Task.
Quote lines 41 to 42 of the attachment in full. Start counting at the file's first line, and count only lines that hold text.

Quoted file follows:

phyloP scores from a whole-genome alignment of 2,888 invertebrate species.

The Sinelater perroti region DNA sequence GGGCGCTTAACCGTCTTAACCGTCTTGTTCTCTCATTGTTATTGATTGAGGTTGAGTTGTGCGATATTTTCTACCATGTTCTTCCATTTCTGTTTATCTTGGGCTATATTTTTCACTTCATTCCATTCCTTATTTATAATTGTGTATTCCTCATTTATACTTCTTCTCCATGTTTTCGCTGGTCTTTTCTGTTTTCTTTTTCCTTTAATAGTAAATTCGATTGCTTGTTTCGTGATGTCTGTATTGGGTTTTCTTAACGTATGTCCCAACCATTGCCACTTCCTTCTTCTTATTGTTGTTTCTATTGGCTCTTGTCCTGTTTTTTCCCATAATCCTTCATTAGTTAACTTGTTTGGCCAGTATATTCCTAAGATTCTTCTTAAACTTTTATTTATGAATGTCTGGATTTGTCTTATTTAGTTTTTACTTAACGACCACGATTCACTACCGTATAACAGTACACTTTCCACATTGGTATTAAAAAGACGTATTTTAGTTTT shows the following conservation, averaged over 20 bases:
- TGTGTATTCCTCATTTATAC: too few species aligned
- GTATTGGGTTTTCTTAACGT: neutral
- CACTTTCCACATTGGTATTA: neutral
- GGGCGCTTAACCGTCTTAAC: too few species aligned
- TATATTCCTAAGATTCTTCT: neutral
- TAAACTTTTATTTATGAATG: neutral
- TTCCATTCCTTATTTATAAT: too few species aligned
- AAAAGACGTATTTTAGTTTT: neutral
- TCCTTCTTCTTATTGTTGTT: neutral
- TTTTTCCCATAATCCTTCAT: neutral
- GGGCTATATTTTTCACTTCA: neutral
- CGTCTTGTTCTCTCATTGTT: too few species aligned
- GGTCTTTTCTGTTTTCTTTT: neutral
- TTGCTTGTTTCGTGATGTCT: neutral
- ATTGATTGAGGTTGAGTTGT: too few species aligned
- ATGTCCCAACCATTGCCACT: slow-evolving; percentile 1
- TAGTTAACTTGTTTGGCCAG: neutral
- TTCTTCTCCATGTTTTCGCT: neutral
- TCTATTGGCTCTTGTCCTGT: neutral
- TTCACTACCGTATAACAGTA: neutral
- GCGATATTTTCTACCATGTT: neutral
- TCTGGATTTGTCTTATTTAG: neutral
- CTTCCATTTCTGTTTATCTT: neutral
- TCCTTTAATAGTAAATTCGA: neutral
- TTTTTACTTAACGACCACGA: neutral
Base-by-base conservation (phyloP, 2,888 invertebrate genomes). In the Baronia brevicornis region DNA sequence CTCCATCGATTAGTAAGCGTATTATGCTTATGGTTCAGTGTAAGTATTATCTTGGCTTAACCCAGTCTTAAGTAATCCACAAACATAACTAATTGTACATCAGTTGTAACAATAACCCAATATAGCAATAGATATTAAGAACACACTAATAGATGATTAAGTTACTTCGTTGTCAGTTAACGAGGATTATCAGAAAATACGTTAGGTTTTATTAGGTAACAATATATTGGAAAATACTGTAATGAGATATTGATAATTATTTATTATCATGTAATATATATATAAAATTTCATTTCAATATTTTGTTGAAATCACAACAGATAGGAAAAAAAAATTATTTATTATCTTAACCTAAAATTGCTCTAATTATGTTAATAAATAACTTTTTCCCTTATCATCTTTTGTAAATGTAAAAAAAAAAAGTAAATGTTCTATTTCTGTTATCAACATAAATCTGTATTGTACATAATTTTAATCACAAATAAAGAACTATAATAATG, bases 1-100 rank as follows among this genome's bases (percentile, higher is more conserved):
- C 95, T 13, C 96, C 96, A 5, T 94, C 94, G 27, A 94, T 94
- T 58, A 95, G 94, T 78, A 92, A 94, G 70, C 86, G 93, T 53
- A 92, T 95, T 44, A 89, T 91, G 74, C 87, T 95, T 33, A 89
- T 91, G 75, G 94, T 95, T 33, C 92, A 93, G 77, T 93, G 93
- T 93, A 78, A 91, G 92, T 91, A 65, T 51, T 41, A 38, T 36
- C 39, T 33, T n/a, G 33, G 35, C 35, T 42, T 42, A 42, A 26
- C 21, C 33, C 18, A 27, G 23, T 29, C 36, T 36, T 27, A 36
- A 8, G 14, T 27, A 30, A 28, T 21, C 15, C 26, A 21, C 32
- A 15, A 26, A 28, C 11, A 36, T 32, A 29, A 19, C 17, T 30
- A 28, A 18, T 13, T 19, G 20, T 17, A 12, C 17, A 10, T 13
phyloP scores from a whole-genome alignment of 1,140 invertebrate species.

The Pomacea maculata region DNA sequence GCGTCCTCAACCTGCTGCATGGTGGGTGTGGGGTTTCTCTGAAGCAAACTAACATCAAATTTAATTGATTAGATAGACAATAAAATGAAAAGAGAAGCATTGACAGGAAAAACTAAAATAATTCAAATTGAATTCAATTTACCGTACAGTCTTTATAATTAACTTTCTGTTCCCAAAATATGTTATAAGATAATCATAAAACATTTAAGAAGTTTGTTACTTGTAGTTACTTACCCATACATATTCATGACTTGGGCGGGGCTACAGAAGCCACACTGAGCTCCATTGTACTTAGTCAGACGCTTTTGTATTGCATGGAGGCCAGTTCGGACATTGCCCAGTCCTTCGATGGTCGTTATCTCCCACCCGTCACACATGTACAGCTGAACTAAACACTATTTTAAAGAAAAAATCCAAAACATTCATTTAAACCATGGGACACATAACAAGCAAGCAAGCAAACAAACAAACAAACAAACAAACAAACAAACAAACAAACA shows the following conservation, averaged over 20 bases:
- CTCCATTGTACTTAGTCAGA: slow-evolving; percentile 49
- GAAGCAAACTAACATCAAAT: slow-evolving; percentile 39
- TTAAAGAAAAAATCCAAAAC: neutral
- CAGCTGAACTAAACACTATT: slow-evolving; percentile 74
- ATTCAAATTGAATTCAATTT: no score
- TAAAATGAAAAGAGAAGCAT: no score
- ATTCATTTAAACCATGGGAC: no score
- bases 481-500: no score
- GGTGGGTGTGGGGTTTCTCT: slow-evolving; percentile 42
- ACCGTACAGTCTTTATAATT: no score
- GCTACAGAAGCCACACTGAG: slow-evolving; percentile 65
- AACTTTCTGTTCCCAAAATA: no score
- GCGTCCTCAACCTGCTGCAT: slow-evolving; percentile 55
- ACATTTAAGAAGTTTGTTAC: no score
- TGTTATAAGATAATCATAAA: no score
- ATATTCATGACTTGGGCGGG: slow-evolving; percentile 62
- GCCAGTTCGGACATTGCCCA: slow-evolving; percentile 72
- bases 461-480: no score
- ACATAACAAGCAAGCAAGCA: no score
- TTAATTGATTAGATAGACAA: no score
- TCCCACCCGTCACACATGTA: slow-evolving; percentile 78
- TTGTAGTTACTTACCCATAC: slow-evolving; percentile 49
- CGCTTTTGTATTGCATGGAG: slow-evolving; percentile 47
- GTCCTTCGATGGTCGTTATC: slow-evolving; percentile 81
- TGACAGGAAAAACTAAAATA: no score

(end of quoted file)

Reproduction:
- CTCCATTGTACTTAGTCAGA: slow-evolving; percentile 49
- GAAGCAAACTAACATCAAAT: slow-evolving; percentile 39